Kids and young adults who drink no water throughout the day may consume twice the number of calories from sugary drinks than those who drink water, according to researchers at Penn State, underscoring the importance of children having free access to clean water.
“Kids should consume water every single day, and the first beverage option for kids should be water,” said Asher Rosinger, PhD, assistant professor of biobehavioral health and director of the school’s Water, Health, and Nutrition Lab.
“Because if they’re not drinking water, they’re probably going to replace it with other beverages, like sugar-sweetened beverages, that are less healthy and have more calories,” said Rosinger.
Sugar-sweetened beverages (SSBs) include soda, sweetened fruit juices, sports drinks, energy drinks, and sweetened tea and coffee drinks. They don’t include 100% fruit juices, drinks sweetened with zero-calorie sweeteners, or drinks sweetened by the consumer.
Other research has shown an overall decline in SSB consumption, but there are still populations of children in the United States who are more likely to consume sugary drinks, Rosinger said. He and his colleagues set out to better understand how many kids drink water on a given day, how many do not, and how their caloric intake from sugar-sweetened beverages differ.
The researchers used data from the National Health and Nutrition Examination Survey, including 8,400 children between the ages of 2 and 19. Data included information about their water and SSB consumption, as well as calories from sugary drinks and the percent of total calories coming from them.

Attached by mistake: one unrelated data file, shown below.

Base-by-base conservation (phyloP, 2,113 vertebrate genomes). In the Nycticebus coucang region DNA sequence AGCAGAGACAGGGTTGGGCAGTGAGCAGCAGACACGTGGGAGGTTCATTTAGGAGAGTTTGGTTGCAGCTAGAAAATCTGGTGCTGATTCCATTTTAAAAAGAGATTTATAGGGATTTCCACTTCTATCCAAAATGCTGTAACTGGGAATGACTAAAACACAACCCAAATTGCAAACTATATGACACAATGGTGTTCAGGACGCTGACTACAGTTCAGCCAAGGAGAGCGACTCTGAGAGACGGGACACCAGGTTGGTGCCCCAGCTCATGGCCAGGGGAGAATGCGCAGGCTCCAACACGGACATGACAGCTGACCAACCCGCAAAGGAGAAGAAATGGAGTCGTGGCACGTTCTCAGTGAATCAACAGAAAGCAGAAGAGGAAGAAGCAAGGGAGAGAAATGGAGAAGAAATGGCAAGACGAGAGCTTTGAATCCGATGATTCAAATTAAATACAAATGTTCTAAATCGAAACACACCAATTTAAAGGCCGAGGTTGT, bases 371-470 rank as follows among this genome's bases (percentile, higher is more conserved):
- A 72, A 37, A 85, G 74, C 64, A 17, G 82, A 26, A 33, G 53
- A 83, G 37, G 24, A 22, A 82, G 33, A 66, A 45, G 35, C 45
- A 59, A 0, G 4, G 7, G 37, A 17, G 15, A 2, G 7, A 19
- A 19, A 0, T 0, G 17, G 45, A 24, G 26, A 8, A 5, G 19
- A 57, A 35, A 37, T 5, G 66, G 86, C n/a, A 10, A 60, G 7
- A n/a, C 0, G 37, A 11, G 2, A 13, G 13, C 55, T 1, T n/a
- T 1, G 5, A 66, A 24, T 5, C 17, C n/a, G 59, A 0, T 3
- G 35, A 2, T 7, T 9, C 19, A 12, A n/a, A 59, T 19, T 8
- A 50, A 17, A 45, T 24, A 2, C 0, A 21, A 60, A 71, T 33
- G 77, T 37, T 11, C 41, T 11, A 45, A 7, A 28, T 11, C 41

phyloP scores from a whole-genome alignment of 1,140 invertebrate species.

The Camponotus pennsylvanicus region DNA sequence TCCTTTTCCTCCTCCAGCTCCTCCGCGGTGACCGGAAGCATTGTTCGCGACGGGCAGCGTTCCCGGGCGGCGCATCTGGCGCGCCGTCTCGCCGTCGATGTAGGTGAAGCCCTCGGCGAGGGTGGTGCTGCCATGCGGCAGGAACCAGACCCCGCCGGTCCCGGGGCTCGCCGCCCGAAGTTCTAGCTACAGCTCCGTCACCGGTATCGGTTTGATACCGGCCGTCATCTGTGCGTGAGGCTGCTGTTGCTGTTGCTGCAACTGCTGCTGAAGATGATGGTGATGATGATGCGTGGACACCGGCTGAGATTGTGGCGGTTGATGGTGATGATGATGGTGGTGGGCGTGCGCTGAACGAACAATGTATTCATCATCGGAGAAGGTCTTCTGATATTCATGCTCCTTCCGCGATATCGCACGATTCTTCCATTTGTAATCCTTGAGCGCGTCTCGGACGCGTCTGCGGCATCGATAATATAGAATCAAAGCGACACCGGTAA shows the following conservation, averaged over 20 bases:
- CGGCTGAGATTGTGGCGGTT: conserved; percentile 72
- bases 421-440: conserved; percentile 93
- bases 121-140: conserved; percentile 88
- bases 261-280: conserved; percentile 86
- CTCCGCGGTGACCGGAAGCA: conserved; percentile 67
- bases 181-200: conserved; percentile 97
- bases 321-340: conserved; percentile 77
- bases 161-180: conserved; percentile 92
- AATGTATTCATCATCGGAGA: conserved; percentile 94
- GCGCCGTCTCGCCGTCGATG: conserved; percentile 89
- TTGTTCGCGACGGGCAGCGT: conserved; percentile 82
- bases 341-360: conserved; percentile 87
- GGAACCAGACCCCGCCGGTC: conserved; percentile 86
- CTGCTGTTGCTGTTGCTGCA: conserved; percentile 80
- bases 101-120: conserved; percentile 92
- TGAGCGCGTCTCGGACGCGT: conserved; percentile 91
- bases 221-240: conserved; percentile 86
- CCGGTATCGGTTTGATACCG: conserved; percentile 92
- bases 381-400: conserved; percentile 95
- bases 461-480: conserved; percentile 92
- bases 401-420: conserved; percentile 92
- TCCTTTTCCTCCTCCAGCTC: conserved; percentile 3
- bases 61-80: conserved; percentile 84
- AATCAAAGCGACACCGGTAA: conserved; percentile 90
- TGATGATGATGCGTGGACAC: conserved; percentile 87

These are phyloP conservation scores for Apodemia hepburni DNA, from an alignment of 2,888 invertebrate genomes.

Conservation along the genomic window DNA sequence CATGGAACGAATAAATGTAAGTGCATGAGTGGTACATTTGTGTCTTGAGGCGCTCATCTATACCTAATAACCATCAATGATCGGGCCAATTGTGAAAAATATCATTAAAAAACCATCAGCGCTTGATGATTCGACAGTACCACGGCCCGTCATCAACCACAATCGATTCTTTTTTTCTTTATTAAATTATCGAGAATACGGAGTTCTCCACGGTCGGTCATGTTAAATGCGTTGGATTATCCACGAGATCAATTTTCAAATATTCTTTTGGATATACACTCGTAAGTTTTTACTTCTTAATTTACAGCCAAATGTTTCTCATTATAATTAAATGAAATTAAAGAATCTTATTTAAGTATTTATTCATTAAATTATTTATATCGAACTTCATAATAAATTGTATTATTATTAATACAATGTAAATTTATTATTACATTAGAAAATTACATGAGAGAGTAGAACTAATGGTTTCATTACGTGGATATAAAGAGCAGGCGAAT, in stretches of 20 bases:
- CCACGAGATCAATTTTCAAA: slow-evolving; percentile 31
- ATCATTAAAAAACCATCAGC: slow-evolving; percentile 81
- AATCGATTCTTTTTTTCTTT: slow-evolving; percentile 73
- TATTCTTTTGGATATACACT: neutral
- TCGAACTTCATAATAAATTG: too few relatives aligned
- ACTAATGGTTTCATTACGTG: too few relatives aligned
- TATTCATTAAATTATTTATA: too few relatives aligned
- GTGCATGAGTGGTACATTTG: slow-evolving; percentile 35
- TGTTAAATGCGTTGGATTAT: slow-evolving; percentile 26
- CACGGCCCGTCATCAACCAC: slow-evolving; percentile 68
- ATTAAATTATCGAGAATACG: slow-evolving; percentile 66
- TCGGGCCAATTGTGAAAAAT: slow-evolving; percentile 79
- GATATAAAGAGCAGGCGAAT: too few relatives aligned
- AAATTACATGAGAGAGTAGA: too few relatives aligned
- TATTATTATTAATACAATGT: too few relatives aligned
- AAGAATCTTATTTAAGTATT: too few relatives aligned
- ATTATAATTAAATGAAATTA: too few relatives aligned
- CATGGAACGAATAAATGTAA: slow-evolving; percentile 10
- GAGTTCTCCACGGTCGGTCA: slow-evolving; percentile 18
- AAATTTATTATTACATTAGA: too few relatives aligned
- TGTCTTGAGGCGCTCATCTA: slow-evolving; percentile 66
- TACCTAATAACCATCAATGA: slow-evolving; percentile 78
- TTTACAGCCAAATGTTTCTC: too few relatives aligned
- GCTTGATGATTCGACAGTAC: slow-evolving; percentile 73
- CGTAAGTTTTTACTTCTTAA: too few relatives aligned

On any given day, about 20% of children reported drinking no water. Also, those children consumed almost twice as many calories from SSBs, about 200 calories total, than children who did drink water.
Additionally, the Department of Agriculture recommends that no more than 10% of a person’s daily calories should come from added sugars, yet the children who did not drink any water on a given day tended to exceed this limit from sugary drinks. Rosinger said that there are many reasons why these children may not drink any or enough water.
“It’s important to note that in parts of the US, some people may not trust their water due to lead or other contamination,” said Rosinger. “Water insecurity is a growing problem in the US, so we need to keep that in mind as important context, especially when it comes to parents who may be giving their kids soda or juice because they distrust the water.”
Rosinger next wants to explore possible interventions to help boost water intake in children.
The study, “Association of Caloric Intake From Sugar-Sweetened Beverages With Water Intake Among US Children and Young Adults in the 2011-2016 National Health and Nutrition Examination Survey,” was published by the Journal of the American Medical Association Pediatrics.
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